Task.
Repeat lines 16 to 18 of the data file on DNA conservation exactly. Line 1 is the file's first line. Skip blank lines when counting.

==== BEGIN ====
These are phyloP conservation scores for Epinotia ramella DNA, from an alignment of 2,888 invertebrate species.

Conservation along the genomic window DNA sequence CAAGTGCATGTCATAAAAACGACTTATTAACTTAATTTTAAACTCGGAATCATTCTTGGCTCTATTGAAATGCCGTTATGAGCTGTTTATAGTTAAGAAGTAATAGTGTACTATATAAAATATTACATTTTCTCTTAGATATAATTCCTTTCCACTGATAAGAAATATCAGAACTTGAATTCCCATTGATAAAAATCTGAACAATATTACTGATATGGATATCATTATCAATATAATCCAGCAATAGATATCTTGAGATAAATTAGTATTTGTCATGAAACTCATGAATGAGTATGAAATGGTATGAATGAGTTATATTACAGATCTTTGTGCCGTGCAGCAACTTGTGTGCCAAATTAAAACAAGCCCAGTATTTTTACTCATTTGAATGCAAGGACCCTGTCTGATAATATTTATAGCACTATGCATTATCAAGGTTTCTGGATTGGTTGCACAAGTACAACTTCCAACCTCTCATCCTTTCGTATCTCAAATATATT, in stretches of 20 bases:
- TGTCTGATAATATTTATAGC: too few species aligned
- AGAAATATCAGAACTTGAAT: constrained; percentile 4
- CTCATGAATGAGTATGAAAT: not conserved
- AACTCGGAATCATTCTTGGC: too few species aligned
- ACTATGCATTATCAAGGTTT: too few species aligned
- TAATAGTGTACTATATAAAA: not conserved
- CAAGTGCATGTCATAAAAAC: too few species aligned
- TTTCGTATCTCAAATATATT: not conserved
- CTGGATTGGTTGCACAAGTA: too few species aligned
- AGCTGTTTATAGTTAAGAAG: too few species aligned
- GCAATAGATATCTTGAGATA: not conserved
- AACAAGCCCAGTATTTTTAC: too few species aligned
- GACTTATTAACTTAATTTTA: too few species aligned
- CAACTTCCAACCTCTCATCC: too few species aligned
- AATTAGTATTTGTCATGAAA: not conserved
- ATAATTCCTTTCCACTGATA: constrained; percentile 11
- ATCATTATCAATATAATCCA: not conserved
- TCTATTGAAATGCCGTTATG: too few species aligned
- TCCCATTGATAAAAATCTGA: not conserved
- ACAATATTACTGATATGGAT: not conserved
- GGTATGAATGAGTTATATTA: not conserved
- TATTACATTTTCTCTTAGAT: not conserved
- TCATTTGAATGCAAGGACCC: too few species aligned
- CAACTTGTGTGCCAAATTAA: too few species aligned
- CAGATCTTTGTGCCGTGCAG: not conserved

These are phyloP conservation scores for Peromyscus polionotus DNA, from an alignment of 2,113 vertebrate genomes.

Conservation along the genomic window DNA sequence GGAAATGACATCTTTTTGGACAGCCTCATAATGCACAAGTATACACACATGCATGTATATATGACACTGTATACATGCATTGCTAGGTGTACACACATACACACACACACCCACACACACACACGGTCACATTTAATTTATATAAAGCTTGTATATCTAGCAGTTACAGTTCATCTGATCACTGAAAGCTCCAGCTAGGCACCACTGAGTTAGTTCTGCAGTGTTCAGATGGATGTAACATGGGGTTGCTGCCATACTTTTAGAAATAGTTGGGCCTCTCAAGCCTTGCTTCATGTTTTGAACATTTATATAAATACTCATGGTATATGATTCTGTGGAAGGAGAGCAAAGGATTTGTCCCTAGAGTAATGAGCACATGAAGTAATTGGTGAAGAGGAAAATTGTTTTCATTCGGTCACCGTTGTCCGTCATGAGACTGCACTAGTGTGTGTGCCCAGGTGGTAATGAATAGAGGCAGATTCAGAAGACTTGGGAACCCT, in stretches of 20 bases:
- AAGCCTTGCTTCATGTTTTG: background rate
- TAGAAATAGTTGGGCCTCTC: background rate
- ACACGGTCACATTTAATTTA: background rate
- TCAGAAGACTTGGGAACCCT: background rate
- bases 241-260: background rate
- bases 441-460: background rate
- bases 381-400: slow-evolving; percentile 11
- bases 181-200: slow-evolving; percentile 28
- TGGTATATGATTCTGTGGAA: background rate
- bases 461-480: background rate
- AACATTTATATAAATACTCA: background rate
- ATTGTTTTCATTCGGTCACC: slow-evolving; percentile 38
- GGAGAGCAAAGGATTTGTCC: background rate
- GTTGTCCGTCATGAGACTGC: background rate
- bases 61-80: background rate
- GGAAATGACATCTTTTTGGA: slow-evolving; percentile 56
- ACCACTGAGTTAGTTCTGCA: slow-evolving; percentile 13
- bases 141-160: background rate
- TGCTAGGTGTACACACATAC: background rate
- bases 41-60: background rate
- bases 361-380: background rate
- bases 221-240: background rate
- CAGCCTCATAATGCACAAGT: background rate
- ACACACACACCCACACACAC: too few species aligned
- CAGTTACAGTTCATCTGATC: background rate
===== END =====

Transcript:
- CAACTTCCAACCTCTCATCC: too few species aligned
- AATTAGTATTTGTCATGAAA: not conserved
- ATAATTCCTTTCCACTGATA: constrained; percentile 11